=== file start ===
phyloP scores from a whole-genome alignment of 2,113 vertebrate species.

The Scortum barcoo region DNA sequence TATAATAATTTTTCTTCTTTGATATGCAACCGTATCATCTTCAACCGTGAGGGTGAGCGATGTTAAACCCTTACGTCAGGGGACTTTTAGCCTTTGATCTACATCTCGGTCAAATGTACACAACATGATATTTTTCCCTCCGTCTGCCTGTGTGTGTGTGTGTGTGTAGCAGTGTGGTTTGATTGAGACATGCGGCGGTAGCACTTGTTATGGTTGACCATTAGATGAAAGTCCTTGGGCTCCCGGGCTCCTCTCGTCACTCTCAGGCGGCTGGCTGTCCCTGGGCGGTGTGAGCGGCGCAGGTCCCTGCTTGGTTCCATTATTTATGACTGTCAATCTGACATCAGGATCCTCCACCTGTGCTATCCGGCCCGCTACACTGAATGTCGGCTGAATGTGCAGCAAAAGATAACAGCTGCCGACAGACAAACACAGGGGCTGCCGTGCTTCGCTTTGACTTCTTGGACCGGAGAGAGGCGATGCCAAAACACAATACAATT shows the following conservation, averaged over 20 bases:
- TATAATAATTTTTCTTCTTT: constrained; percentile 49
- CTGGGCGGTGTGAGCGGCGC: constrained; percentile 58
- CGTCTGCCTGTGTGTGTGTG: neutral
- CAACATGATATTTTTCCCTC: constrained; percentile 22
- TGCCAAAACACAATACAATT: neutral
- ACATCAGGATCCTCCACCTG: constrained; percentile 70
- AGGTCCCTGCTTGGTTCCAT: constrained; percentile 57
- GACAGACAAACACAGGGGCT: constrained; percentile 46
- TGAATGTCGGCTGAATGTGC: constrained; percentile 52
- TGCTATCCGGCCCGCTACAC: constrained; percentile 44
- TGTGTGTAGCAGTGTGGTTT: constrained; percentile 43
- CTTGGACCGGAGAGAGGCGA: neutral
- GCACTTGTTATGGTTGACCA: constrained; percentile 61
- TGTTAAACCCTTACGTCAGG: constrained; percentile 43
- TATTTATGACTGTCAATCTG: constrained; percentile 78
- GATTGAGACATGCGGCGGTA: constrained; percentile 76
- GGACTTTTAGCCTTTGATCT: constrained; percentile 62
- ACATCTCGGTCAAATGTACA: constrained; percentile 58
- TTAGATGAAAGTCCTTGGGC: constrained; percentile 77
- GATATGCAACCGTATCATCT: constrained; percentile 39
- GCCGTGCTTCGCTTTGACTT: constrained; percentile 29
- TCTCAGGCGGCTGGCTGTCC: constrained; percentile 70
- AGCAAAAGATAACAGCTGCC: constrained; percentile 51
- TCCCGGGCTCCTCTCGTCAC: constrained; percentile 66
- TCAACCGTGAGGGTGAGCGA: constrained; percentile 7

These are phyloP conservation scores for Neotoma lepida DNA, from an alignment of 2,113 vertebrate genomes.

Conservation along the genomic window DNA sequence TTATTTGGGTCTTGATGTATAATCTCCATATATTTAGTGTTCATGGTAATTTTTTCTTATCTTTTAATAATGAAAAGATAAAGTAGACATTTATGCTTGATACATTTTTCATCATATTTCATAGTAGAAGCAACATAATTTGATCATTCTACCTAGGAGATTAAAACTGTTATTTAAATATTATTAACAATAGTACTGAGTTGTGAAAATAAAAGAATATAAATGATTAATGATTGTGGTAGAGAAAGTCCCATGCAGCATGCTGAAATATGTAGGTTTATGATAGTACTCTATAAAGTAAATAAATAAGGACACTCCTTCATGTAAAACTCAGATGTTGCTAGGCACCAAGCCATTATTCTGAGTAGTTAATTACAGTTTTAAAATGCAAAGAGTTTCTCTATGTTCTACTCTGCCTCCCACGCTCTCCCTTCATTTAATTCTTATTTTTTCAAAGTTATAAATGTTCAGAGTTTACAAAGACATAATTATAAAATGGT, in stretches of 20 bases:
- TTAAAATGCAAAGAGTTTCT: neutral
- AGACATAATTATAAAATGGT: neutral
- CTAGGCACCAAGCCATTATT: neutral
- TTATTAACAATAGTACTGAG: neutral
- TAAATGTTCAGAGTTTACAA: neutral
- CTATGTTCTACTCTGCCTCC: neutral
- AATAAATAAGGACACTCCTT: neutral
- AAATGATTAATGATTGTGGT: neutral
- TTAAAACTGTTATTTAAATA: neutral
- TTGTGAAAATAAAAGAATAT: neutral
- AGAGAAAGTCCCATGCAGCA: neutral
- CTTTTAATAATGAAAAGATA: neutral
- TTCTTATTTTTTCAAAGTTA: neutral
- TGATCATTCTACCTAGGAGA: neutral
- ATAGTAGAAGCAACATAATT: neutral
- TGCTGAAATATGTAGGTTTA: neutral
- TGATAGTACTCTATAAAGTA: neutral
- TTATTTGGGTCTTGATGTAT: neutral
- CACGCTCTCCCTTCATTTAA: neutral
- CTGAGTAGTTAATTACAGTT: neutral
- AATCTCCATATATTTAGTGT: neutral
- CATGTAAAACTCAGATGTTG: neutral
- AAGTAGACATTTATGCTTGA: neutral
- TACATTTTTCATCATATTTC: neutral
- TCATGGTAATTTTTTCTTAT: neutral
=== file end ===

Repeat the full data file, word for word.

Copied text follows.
phyloP scores from a whole-genome alignment of 2,113 vertebrate species.

The Scortum barcoo region DNA sequence TATAATAATTTTTCTTCTTTGATATGCAACCGTATCATCTTCAACCGTGAGGGTGAGCGATGTTAAACCCTTACGTCAGGGGACTTTTAGCCTTTGATCTACATCTCGGTCAAATGTACACAACATGATATTTTTCCCTCCGTCTGCCTGTGTGTGTGTGTGTGTGTAGCAGTGTGGTTTGATTGAGACATGCGGCGGTAGCACTTGTTATGGTTGACCATTAGATGAAAGTCCTTGGGCTCCCGGGCTCCTCTCGTCACTCTCAGGCGGCTGGCTGTCCCTGGGCGGTGTGAGCGGCGCAGGTCCCTGCTTGGTTCCATTATTTATGACTGTCAATCTGACATCAGGATCCTCCACCTGTGCTATCCGGCCCGCTACACTGAATGTCGGCTGAATGTGCAGCAAAAGATAACAGCTGCCGACAGACAAACACAGGGGCTGCCGTGCTTCGCTTTGACTTCTTGGACCGGAGAGAGGCGATGCCAAAACACAATACAATT shows the following conservation, averaged over 20 bases:
- TATAATAATTTTTCTTCTTT: constrained; percentile 49
- CTGGGCGGTGTGAGCGGCGC: constrained; percentile 58
- CGTCTGCCTGTGTGTGTGTG: neutral
- CAACATGATATTTTTCCCTC: constrained; percentile 22
- TGCCAAAACACAATACAATT: neutral
- ACATCAGGATCCTCCACCTG: constrained; percentile 70
- AGGTCCCTGCTTGGTTCCAT: constrained; percentile 57
- GACAGACAAACACAGGGGCT: constrained; percentile 46
- TGAATGTCGGCTGAATGTGC: constrained; percentile 52
- TGCTATCCGGCCCGCTACAC: constrained; percentile 44
- TGTGTGTAGCAGTGTGGTTT: constrained; percentile 43
- CTTGGACCGGAGAGAGGCGA: neutral
- GCACTTGTTATGGTTGACCA: constrained; percentile 61
- TGTTAAACCCTTACGTCAGG: constrained; percentile 43
- TATTTATGACTGTCAATCTG: constrained; percentile 78
- GATTGAGACATGCGGCGGTA: constrained; percentile 76
- GGACTTTTAGCCTTTGATCT: constrained; percentile 62
- ACATCTCGGTCAAATGTACA: constrained; percentile 58
- TTAGATGAAAGTCCTTGGGC: constrained; percentile 77
- GATATGCAACCGTATCATCT: constrained; percentile 39
- GCCGTGCTTCGCTTTGACTT: constrained; percentile 29
- TCTCAGGCGGCTGGCTGTCC: constrained; percentile 70
- AGCAAAAGATAACAGCTGCC: constrained; percentile 51
- TCCCGGGCTCCTCTCGTCAC: constrained; percentile 66
- TCAACCGTGAGGGTGAGCGA: constrained; percentile 7

These are phyloP conservation scores for Neotoma lepida DNA, from an alignment of 2,113 vertebrate genomes.

Conservation along the genomic window DNA sequence TTATTTGGGTCTTGATGTATAATCTCCATATATTTAGTGTTCATGGTAATTTTTTCTTATCTTTTAATAATGAAAAGATAAAGTAGACATTTATGCTTGATACATTTTTCATCATATTTCATAGTAGAAGCAACATAATTTGATCATTCTACCTAGGAGATTAAAACTGTTATTTAAATATTATTAACAATAGTACTGAGTTGTGAAAATAAAAGAATATAAATGATTAATGATTGTGGTAGAGAAAGTCCCATGCAGCATGCTGAAATATGTAGGTTTATGATAGTACTCTATAAAGTAAATAAATAAGGACACTCCTTCATGTAAAACTCAGATGTTGCTAGGCACCAAGCCATTATTCTGAGTAGTTAATTACAGTTTTAAAATGCAAAGAGTTTCTCTATGTTCTACTCTGCCTCCCACGCTCTCCCTTCATTTAATTCTTATTTTTTCAAAGTTATAAATGTTCAGAGTTTACAAAGACATAATTATAAAATGGT, in stretches of 20 bases:
- TTAAAATGCAAAGAGTTTCT: neutral
- AGACATAATTATAAAATGGT: neutral
- CTAGGCACCAAGCCATTATT: neutral
- TTATTAACAATAGTACTGAG: neutral
- TAAATGTTCAGAGTTTACAA: neutral
- CTATGTTCTACTCTGCCTCC: neutral
- AATAAATAAGGACACTCCTT: neutral
- AAATGATTAATGATTGTGGT: neutral
- TTAAAACTGTTATTTAAATA: neutral
- TTGTGAAAATAAAAGAATAT: neutral
- AGAGAAAGTCCCATGCAGCA: neutral
- CTTTTAATAATGAAAAGATA: neutral
- TTCTTATTTTTTCAAAGTTA: neutral
- TGATCATTCTACCTAGGAGA: neutral
- ATAGTAGAAGCAACATAATT: neutral
- TGCTGAAATATGTAGGTTTA: neutral
- TGATAGTACTCTATAAAGTA: neutral
- TTATTTGGGTCTTGATGTAT: neutral
- CACGCTCTCCCTTCATTTAA: neutral
- CTGAGTAGTTAATTACAGTT: neutral
- AATCTCCATATATTTAGTGT: neutral
- CATGTAAAACTCAGATGTTG: neutral
- AAGTAGACATTTATGCTTGA: neutral
- TACATTTTTCATCATATTTC: neutral
- TCATGGTAATTTTTTCTTAT: neutral